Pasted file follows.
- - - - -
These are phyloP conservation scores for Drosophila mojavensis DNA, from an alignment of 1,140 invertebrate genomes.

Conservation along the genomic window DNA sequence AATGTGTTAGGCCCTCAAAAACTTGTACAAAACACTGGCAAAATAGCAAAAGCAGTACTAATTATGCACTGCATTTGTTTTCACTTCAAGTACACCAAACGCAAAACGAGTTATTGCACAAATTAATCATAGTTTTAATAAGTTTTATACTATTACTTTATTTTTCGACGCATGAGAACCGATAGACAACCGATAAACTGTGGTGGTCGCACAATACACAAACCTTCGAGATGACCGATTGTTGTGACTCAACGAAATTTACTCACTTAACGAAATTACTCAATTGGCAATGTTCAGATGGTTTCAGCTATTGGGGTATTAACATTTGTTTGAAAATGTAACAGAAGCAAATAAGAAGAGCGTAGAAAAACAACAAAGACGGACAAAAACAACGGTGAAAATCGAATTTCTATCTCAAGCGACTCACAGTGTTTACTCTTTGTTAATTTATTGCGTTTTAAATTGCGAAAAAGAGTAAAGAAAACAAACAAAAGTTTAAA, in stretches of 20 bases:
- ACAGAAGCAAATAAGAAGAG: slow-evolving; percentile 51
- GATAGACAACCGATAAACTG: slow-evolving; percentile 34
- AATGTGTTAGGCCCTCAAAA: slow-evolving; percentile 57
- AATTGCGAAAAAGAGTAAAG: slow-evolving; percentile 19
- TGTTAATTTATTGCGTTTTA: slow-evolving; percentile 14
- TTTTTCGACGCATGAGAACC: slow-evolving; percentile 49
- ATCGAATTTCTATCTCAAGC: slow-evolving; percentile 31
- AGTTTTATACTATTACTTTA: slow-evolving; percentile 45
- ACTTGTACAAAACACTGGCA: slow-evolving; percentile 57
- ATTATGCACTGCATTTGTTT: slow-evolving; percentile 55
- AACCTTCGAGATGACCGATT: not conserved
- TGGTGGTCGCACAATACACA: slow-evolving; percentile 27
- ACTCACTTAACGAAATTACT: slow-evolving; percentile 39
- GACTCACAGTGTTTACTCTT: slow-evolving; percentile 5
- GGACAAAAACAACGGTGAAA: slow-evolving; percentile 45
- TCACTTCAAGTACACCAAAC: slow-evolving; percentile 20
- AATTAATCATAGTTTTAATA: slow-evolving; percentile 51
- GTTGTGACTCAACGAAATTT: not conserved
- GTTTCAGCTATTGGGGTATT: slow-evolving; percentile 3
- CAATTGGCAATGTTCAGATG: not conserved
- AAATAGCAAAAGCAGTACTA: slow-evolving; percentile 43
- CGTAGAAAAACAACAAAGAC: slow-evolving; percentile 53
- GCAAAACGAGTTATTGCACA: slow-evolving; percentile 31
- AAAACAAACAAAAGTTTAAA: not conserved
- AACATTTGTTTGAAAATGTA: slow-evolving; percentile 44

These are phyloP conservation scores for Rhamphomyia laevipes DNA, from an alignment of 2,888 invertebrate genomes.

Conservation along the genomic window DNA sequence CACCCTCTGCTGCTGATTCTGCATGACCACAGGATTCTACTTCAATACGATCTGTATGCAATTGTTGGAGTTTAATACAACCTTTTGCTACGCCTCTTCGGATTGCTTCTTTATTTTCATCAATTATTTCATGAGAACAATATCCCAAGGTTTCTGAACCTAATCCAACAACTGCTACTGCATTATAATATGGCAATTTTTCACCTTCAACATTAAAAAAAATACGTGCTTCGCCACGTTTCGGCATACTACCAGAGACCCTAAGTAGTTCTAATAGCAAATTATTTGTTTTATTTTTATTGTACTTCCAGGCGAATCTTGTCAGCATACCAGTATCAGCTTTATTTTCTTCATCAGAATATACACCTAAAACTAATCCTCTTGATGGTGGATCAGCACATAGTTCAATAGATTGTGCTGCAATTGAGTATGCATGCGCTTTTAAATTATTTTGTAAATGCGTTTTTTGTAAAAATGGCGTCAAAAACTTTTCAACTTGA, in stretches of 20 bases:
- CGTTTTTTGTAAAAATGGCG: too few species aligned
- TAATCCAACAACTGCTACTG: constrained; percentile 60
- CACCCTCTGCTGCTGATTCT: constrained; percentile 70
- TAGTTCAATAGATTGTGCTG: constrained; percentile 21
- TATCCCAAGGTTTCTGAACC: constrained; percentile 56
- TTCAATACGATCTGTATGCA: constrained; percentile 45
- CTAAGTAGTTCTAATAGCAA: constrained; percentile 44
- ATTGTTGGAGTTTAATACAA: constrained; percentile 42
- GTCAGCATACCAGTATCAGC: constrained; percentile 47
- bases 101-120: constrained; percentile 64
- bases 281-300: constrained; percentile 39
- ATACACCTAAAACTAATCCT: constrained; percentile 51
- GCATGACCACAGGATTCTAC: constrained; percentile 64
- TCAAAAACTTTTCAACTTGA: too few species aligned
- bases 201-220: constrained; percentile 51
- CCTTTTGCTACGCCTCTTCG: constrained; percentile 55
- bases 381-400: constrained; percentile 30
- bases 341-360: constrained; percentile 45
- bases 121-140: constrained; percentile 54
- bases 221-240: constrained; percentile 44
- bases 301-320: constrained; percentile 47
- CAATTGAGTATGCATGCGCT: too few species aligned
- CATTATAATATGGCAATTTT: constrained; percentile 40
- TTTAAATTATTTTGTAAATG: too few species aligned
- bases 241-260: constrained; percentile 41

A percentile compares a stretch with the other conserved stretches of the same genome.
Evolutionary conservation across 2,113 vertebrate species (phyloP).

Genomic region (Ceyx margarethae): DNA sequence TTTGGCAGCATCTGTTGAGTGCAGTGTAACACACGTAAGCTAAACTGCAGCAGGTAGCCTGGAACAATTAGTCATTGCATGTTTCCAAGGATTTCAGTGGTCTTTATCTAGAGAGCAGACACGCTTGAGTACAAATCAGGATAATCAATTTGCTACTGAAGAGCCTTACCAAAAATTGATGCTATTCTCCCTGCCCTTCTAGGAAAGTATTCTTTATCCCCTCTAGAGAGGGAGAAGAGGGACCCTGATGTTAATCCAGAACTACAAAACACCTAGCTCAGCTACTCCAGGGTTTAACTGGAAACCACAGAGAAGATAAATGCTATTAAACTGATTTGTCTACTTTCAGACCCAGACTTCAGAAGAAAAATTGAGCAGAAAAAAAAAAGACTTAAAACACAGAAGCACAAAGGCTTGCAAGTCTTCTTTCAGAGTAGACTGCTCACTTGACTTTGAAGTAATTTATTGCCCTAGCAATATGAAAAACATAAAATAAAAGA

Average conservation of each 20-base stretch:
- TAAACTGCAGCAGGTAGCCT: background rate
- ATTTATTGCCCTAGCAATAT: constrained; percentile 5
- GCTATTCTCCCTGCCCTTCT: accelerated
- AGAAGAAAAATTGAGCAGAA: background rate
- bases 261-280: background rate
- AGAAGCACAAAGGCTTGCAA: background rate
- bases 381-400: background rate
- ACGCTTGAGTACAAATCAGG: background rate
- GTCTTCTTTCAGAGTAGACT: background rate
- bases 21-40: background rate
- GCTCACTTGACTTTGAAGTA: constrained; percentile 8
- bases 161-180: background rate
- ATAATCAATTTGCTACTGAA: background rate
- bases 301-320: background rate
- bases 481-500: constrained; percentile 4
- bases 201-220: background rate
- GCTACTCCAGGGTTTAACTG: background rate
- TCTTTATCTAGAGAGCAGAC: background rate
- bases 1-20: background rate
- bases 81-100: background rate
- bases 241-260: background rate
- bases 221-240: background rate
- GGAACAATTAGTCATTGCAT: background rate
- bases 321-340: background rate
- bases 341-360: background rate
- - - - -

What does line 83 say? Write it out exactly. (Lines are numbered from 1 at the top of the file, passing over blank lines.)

- bases 341-360: background rate